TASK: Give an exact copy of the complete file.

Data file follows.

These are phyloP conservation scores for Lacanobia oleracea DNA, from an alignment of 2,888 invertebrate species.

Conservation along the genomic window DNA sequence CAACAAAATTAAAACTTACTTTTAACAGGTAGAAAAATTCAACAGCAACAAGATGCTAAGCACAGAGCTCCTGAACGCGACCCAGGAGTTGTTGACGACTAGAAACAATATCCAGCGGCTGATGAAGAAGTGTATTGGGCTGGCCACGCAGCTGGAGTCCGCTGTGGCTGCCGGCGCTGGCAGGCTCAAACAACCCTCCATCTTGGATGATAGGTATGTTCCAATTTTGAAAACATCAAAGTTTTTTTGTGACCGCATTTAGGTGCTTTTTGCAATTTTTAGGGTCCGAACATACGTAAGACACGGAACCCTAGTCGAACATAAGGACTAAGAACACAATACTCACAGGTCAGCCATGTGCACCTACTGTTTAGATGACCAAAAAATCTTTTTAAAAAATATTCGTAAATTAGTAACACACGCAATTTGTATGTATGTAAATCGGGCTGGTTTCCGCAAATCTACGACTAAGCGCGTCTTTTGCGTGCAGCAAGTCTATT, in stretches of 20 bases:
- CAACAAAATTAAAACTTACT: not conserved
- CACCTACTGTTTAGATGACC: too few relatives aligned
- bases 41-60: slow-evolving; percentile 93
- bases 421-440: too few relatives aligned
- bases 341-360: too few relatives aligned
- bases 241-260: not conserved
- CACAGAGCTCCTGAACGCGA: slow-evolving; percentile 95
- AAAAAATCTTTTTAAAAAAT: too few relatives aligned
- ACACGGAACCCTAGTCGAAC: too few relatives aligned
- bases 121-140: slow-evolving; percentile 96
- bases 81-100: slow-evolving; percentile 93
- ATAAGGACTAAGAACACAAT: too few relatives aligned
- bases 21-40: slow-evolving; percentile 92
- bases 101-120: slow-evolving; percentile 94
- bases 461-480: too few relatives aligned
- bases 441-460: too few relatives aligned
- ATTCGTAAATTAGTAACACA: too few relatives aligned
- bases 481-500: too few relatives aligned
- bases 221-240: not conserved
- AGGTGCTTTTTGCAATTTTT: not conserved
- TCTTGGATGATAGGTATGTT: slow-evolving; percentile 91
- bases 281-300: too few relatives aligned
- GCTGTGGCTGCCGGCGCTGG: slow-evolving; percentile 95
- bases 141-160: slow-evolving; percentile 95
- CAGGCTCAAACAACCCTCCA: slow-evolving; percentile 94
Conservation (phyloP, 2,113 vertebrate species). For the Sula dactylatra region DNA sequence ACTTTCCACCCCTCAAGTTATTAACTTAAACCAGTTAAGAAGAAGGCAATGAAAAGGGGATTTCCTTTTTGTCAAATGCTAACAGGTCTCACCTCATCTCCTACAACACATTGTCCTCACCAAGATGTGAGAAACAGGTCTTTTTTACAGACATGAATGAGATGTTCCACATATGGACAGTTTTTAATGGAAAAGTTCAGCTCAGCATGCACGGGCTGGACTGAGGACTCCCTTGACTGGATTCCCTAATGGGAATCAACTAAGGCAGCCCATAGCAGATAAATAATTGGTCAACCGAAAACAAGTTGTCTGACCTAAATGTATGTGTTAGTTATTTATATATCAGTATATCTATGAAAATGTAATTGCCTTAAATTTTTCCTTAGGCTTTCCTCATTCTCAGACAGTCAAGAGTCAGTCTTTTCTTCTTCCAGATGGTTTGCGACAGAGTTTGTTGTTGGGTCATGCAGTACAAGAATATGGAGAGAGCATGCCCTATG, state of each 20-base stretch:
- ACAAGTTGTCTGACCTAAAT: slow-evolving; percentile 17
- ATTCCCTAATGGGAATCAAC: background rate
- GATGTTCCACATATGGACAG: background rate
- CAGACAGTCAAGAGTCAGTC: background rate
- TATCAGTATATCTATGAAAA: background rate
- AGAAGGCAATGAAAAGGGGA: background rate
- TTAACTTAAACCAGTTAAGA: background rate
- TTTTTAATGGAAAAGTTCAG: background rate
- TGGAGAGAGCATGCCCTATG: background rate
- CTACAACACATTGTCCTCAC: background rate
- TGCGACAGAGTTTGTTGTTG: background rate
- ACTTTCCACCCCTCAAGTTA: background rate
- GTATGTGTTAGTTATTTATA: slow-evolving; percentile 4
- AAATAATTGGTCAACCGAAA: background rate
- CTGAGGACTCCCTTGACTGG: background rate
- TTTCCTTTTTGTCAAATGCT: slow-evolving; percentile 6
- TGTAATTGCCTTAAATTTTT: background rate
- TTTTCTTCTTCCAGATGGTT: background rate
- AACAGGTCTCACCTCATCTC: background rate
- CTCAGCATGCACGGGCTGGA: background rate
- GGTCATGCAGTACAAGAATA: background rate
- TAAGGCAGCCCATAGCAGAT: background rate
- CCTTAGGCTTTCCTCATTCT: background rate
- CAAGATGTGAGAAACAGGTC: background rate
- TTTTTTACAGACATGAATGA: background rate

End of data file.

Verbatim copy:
These are phyloP conservation scores for Lacanobia oleracea DNA, from an alignment of 2,888 invertebrate species.

Conservation along the genomic window DNA sequence CAACAAAATTAAAACTTACTTTTAACAGGTAGAAAAATTCAACAGCAACAAGATGCTAAGCACAGAGCTCCTGAACGCGACCCAGGAGTTGTTGACGACTAGAAACAATATCCAGCGGCTGATGAAGAAGTGTATTGGGCTGGCCACGCAGCTGGAGTCCGCTGTGGCTGCCGGCGCTGGCAGGCTCAAACAACCCTCCATCTTGGATGATAGGTATGTTCCAATTTTGAAAACATCAAAGTTTTTTTGTGACCGCATTTAGGTGCTTTTTGCAATTTTTAGGGTCCGAACATACGTAAGACACGGAACCCTAGTCGAACATAAGGACTAAGAACACAATACTCACAGGTCAGCCATGTGCACCTACTGTTTAGATGACCAAAAAATCTTTTTAAAAAATATTCGTAAATTAGTAACACACGCAATTTGTATGTATGTAAATCGGGCTGGTTTCCGCAAATCTACGACTAAGCGCGTCTTTTGCGTGCAGCAAGTCTATT, in stretches of 20 bases:
- CAACAAAATTAAAACTTACT: not conserved
- CACCTACTGTTTAGATGACC: too few relatives aligned
- bases 41-60: slow-evolving; percentile 93
- bases 421-440: too few relatives aligned
- bases 341-360: too few relatives aligned
- bases 241-260: not conserved
- CACAGAGCTCCTGAACGCGA: slow-evolving; percentile 95
- AAAAAATCTTTTTAAAAAAT: too few relatives aligned
- ACACGGAACCCTAGTCGAAC: too few relatives aligned
- bases 121-140: slow-evolving; percentile 96
- bases 81-100: slow-evolving; percentile 93
- ATAAGGACTAAGAACACAAT: too few relatives aligned
- bases 21-40: slow-evolving; percentile 92
- bases 101-120: slow-evolving; percentile 94
- bases 461-480: too few relatives aligned
- bases 441-460: too few relatives aligned
- ATTCGTAAATTAGTAACACA: too few relatives aligned
- bases 481-500: too few relatives aligned
- bases 221-240: not conserved
- AGGTGCTTTTTGCAATTTTT: not conserved
- TCTTGGATGATAGGTATGTT: slow-evolving; percentile 91
- bases 281-300: too few relatives aligned
- GCTGTGGCTGCCGGCGCTGG: slow-evolving; percentile 95
- bases 141-160: slow-evolving; percentile 95
- CAGGCTCAAACAACCCTCCA: slow-evolving; percentile 94
Conservation (phyloP, 2,113 vertebrate species). For the Sula dactylatra region DNA sequence ACTTTCCACCCCTCAAGTTATTAACTTAAACCAGTTAAGAAGAAGGCAATGAAAAGGGGATTTCCTTTTTGTCAAATGCTAACAGGTCTCACCTCATCTCCTACAACACATTGTCCTCACCAAGATGTGAGAAACAGGTCTTTTTTACAGACATGAATGAGATGTTCCACATATGGACAGTTTTTAATGGAAAAGTTCAGCTCAGCATGCACGGGCTGGACTGAGGACTCCCTTGACTGGATTCCCTAATGGGAATCAACTAAGGCAGCCCATAGCAGATAAATAATTGGTCAACCGAAAACAAGTTGTCTGACCTAAATGTATGTGTTAGTTATTTATATATCAGTATATCTATGAAAATGTAATTGCCTTAAATTTTTCCTTAGGCTTTCCTCATTCTCAGACAGTCAAGAGTCAGTCTTTTCTTCTTCCAGATGGTTTGCGACAGAGTTTGTTGTTGGGTCATGCAGTACAAGAATATGGAGAGAGCATGCCCTATG, state of each 20-base stretch:
- ACAAGTTGTCTGACCTAAAT: slow-evolving; percentile 17
- ATTCCCTAATGGGAATCAAC: background rate
- GATGTTCCACATATGGACAG: background rate
- CAGACAGTCAAGAGTCAGTC: background rate
- TATCAGTATATCTATGAAAA: background rate
- AGAAGGCAATGAAAAGGGGA: background rate
- TTAACTTAAACCAGTTAAGA: background rate
- TTTTTAATGGAAAAGTTCAG: background rate
- TGGAGAGAGCATGCCCTATG: background rate
- CTACAACACATTGTCCTCAC: background rate
- TGCGACAGAGTTTGTTGTTG: background rate
- ACTTTCCACCCCTCAAGTTA: background rate
- GTATGTGTTAGTTATTTATA: slow-evolving; percentile 4
- AAATAATTGGTCAACCGAAA: background rate
- CTGAGGACTCCCTTGACTGG: background rate
- TTTCCTTTTTGTCAAATGCT: slow-evolving; percentile 6
- TGTAATTGCCTTAAATTTTT: background rate
- TTTTCTTCTTCCAGATGGTT: background rate
- AACAGGTCTCACCTCATCTC: background rate
- CTCAGCATGCACGGGCTGGA: background rate
- GGTCATGCAGTACAAGAATA: background rate
- TAAGGCAGCCCATAGCAGAT: background rate
- CCTTAGGCTTTCCTCATTCT: background rate
- CAAGATGTGAGAAACAGGTC: background rate
- TTTTTTACAGACATGAATGA: background rate